The described arrangement is generally fairly rapid to install, but does require a number of steps on the part of the workman installing the balanced flue assembly.

According to the present invention there is provided a seal to provide a seal between a hole in a wall and a cylindrical ob ject passing therethrough comprising an annular sealing member of resilient material having an outer surface which is tapered or stepped to provide a wider and a narrower end, and has a cylindrical inner bore at the narrower end and an outwardly tapered or stepped inner bore at the wider end.

With the sealing member of the invention, the narrower end may be inserted in the hole in the wall, while the wider end is too wide to be inserted in its unstressed state. By providing the tapered or stepped bore at the wider end, this wider end may be inwardly flexed to permit it to enter into the hole in the wall.

The thickness of the wall of the annular member at the wider end must be such as to prevent puckering on the outer cylindrical surface. If such puckering 'vvereto occur, the seal would become ineffective, since flue rain gas or air could permeate between the puckers or corrugations. With a seal of 2% inches (6.66 cms) nominal outside diameter and a 2- inch (5.08 cms) inner diameter, for example the axial length of the seal may be 1.55 inches (3.94 cms), the outside diameter at the narrower end 2.425 inches (6.15 cms) and the outside diameter at the wider end 2.65 inches (6.73 cms). With such a seal, the wall thickness at the wider end should be 0.110 inches:0.030 inches (2.8 mmsi0.076 mms). I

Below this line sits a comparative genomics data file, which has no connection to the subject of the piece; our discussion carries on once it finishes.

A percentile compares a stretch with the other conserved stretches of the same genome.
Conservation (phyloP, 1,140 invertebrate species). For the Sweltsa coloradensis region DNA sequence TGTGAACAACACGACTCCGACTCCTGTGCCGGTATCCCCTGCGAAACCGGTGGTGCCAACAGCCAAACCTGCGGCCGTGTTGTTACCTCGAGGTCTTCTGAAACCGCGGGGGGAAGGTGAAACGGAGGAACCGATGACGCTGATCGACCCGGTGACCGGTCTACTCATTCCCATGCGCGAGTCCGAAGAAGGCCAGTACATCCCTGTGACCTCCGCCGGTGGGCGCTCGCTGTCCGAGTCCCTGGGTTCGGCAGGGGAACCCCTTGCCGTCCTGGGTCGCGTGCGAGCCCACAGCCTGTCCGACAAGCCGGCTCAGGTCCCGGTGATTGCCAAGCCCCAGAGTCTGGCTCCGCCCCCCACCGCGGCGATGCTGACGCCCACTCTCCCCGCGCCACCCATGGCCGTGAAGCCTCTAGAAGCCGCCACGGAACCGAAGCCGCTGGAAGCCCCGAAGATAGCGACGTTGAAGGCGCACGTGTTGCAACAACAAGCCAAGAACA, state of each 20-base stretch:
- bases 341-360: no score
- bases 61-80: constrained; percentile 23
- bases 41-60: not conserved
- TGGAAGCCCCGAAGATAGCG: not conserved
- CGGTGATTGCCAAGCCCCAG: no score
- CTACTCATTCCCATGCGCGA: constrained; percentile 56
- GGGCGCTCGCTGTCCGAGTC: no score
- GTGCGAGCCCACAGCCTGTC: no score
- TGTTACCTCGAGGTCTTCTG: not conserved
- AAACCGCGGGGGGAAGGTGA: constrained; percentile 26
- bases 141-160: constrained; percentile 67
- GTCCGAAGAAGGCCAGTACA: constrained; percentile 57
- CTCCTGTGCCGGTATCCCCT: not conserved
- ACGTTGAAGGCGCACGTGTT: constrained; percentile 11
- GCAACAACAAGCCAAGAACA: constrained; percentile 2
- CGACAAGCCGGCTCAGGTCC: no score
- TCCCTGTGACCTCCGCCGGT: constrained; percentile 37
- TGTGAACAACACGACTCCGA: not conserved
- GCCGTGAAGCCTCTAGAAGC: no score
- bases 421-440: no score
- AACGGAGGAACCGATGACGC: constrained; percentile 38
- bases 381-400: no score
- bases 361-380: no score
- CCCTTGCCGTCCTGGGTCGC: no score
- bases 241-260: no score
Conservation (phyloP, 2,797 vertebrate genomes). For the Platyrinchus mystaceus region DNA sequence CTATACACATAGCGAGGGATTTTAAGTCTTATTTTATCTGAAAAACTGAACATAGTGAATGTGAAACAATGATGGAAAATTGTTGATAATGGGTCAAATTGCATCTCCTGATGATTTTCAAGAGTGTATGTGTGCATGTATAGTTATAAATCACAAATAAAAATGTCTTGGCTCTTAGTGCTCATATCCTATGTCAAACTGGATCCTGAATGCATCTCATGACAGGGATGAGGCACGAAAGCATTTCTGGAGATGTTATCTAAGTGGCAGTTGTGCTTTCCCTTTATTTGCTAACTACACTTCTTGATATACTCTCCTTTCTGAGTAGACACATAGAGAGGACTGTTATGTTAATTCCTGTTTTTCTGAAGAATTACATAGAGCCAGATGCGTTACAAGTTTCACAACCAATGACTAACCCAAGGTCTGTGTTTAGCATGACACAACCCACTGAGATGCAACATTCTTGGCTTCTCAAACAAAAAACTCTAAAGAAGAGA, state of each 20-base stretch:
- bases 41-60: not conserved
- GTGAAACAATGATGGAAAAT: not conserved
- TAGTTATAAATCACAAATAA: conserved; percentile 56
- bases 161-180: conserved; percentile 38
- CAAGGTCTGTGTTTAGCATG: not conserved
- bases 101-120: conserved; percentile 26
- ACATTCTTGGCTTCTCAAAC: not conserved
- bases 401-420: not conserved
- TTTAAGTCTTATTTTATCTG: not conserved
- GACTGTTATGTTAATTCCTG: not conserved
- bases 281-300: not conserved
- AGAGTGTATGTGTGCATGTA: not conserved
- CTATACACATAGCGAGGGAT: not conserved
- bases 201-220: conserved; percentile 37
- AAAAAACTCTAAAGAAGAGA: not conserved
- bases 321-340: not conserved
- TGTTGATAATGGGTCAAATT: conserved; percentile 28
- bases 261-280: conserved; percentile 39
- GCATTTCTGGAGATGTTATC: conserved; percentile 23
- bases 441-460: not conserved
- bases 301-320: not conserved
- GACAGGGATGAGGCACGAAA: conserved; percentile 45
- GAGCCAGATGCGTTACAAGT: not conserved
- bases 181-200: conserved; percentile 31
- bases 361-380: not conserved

In order that the invention may more readily be understood, the following description is given, merely by way of example, reference being made to the accompanying drawings, in which:

FIG. 1 is a schematic side elevation, in cross section, of a sealing arrangement according to the invention as applied to a concentric balance flue for a gas heater; and

FIG. 2 is a dimensioned cross'sectional side elevation of the seal itself.

Referring to FIG. 1 there is illustrated an assembly for use in a balanced flue arrangement, for example similar to that described in application Ser. No. 668468 filed Sept. 18,1967. now US. Pat. No. 3,428,040. This assembly comprises an inner tube 1, which serves as a flue or exhaust tube. At the right hand end, this tube is provided with an annular disc 2 which is secured to the tube 1 via lugs 3. Passing through the lugs 3 are three snap head rivets 4 equiangularly spaced with respect to one another, these rivets each having mounted thereon a short spacer 5 and a long spacer 6, the short spacer being to the left of the disc 2 and the long spacer to the right thereof.